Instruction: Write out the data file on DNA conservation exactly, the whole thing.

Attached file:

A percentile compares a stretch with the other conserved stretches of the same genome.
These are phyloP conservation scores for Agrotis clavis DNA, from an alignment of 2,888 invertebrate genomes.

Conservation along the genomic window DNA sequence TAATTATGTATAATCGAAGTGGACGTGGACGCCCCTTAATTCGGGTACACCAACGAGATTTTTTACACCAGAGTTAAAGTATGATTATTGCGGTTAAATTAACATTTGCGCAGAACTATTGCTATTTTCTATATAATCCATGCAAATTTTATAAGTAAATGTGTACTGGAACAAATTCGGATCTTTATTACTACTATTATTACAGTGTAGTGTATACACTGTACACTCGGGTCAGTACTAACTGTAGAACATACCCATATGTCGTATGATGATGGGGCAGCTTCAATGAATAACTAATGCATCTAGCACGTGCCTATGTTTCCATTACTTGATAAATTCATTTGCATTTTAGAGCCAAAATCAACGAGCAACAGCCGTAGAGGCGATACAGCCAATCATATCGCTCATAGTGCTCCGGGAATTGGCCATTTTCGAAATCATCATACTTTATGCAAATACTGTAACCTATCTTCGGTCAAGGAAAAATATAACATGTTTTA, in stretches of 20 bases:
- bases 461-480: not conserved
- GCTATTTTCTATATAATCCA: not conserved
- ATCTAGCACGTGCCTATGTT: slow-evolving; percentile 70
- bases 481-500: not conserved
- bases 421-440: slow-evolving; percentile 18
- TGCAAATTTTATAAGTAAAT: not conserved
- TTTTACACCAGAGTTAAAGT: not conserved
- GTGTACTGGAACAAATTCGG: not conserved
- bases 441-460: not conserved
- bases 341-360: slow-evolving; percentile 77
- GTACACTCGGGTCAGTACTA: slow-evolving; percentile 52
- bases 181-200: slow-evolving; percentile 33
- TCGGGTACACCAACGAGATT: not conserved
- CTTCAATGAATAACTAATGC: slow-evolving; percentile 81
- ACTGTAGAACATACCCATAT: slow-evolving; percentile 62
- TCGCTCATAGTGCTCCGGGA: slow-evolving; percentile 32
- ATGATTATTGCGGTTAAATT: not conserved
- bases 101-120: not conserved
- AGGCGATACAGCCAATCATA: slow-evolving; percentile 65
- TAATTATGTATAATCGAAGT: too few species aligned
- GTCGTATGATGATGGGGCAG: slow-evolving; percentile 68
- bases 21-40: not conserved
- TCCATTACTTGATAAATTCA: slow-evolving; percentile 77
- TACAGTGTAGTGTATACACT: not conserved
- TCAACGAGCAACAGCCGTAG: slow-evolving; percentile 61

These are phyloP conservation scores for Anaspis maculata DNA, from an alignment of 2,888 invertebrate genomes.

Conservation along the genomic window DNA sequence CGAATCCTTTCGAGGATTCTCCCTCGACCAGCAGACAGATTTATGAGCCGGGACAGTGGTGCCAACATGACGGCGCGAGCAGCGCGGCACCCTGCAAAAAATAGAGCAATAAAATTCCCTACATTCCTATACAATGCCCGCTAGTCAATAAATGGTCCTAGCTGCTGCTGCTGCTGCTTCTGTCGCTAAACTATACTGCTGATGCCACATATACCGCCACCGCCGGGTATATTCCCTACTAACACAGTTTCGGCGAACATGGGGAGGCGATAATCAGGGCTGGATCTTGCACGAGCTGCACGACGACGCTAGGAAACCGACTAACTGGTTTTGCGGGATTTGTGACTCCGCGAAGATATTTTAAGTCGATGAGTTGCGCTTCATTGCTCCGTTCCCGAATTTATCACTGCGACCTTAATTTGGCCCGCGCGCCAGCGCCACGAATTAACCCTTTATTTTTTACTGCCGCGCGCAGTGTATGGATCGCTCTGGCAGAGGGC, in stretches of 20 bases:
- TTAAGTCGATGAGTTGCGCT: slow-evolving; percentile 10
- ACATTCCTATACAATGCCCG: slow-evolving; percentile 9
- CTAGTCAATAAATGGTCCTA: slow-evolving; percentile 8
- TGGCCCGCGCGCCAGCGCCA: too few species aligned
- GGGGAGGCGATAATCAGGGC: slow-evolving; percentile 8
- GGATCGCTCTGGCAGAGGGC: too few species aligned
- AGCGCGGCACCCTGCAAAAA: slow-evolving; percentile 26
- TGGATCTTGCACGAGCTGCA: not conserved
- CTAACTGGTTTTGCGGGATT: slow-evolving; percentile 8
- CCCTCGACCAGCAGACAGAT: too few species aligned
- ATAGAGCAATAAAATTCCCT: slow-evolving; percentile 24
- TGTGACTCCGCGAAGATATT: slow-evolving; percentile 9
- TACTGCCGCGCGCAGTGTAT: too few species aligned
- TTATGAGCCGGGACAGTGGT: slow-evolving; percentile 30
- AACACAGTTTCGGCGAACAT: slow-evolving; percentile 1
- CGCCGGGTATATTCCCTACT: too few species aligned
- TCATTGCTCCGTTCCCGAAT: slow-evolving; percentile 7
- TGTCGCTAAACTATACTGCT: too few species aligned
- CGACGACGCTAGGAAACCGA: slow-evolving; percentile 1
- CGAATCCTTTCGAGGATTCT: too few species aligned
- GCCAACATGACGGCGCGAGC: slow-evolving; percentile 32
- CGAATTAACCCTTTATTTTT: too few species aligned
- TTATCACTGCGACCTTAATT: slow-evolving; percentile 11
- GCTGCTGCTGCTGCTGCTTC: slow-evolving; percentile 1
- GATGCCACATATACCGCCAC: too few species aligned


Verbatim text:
A percentile compares a stretch with the other conserved stretches of the same genome.
These are phyloP conservation scores for Agrotis clavis DNA, from an alignment of 2,888 invertebrate genomes.

Conservation along the genomic window DNA sequence TAATTATGTATAATCGAAGTGGACGTGGACGCCCCTTAATTCGGGTACACCAACGAGATTTTTTACACCAGAGTTAAAGTATGATTATTGCGGTTAAATTAACATTTGCGCAGAACTATTGCTATTTTCTATATAATCCATGCAAATTTTATAAGTAAATGTGTACTGGAACAAATTCGGATCTTTATTACTACTATTATTACAGTGTAGTGTATACACTGTACACTCGGGTCAGTACTAACTGTAGAACATACCCATATGTCGTATGATGATGGGGCAGCTTCAATGAATAACTAATGCATCTAGCACGTGCCTATGTTTCCATTACTTGATAAATTCATTTGCATTTTAGAGCCAAAATCAACGAGCAACAGCCGTAGAGGCGATACAGCCAATCATATCGCTCATAGTGCTCCGGGAATTGGCCATTTTCGAAATCATCATACTTTATGCAAATACTGTAACCTATCTTCGGTCAAGGAAAAATATAACATGTTTTA, in stretches of 20 bases:
- bases 461-480: not conserved
- GCTATTTTCTATATAATCCA: not conserved
- ATCTAGCACGTGCCTATGTT: slow-evolving; percentile 70
- bases 481-500: not conserved
- bases 421-440: slow-evolving; percentile 18
- TGCAAATTTTATAAGTAAAT: not conserved
- TTTTACACCAGAGTTAAAGT: not conserved
- GTGTACTGGAACAAATTCGG: not conserved
- bases 441-460: not conserved
- bases 341-360: slow-evolving; percentile 77
- GTACACTCGGGTCAGTACTA: slow-evolving; percentile 52
- bases 181-200: slow-evolving; percentile 33
- TCGGGTACACCAACGAGATT: not conserved
- CTTCAATGAATAACTAATGC: slow-evolving; percentile 81
- ACTGTAGAACATACCCATAT: slow-evolving; percentile 62
- TCGCTCATAGTGCTCCGGGA: slow-evolving; percentile 32
- ATGATTATTGCGGTTAAATT: not conserved
- bases 101-120: not conserved
- AGGCGATACAGCCAATCATA: slow-evolving; percentile 65
- TAATTATGTATAATCGAAGT: too few species aligned
- GTCGTATGATGATGGGGCAG: slow-evolving; percentile 68
- bases 21-40: not conserved
- TCCATTACTTGATAAATTCA: slow-evolving; percentile 77
- TACAGTGTAGTGTATACACT: not conserved
- TCAACGAGCAACAGCCGTAG: slow-evolving; percentile 61

These are phyloP conservation scores for Anaspis maculata DNA, from an alignment of 2,888 invertebrate genomes.

Conservation along the genomic window DNA sequence CGAATCCTTTCGAGGATTCTCCCTCGACCAGCAGACAGATTTATGAGCCGGGACAGTGGTGCCAACATGACGGCGCGAGCAGCGCGGCACCCTGCAAAAAATAGAGCAATAAAATTCCCTACATTCCTATACAATGCCCGCTAGTCAATAAATGGTCCTAGCTGCTGCTGCTGCTGCTTCTGTCGCTAAACTATACTGCTGATGCCACATATACCGCCACCGCCGGGTATATTCCCTACTAACACAGTTTCGGCGAACATGGGGAGGCGATAATCAGGGCTGGATCTTGCACGAGCTGCACGACGACGCTAGGAAACCGACTAACTGGTTTTGCGGGATTTGTGACTCCGCGAAGATATTTTAAGTCGATGAGTTGCGCTTCATTGCTCCGTTCCCGAATTTATCACTGCGACCTTAATTTGGCCCGCGCGCCAGCGCCACGAATTAACCCTTTATTTTTTACTGCCGCGCGCAGTGTATGGATCGCTCTGGCAGAGGGC, in stretches of 20 bases:
- TTAAGTCGATGAGTTGCGCT: slow-evolving; percentile 10
- ACATTCCTATACAATGCCCG: slow-evolving; percentile 9
- CTAGTCAATAAATGGTCCTA: slow-evolving; percentile 8
- TGGCCCGCGCGCCAGCGCCA: too few species aligned
- GGGGAGGCGATAATCAGGGC: slow-evolving; percentile 8
- GGATCGCTCTGGCAGAGGGC: too few species aligned
- AGCGCGGCACCCTGCAAAAA: slow-evolving; percentile 26
- TGGATCTTGCACGAGCTGCA: not conserved
- CTAACTGGTTTTGCGGGATT: slow-evolving; percentile 8
- CCCTCGACCAGCAGACAGAT: too few species aligned
- ATAGAGCAATAAAATTCCCT: slow-evolving; percentile 24
- TGTGACTCCGCGAAGATATT: slow-evolving; percentile 9
- TACTGCCGCGCGCAGTGTAT: too few species aligned
- TTATGAGCCGGGACAGTGGT: slow-evolving; percentile 30
- AACACAGTTTCGGCGAACAT: slow-evolving; percentile 1
- CGCCGGGTATATTCCCTACT: too few species aligned
- TCATTGCTCCGTTCCCGAAT: slow-evolving; percentile 7
- TGTCGCTAAACTATACTGCT: too few species aligned
- CGACGACGCTAGGAAACCGA: slow-evolving; percentile 1
- CGAATCCTTTCGAGGATTCT: too few species aligned
- GCCAACATGACGGCGCGAGC: slow-evolving; percentile 32
- CGAATTAACCCTTTATTTTT: too few species aligned
- TTATCACTGCGACCTTAATT: slow-evolving; percentile 11
- GCTGCTGCTGCTGCTGCTTC: slow-evolving; percentile 1
- GATGCCACATATACCGCCAC: too few species aligned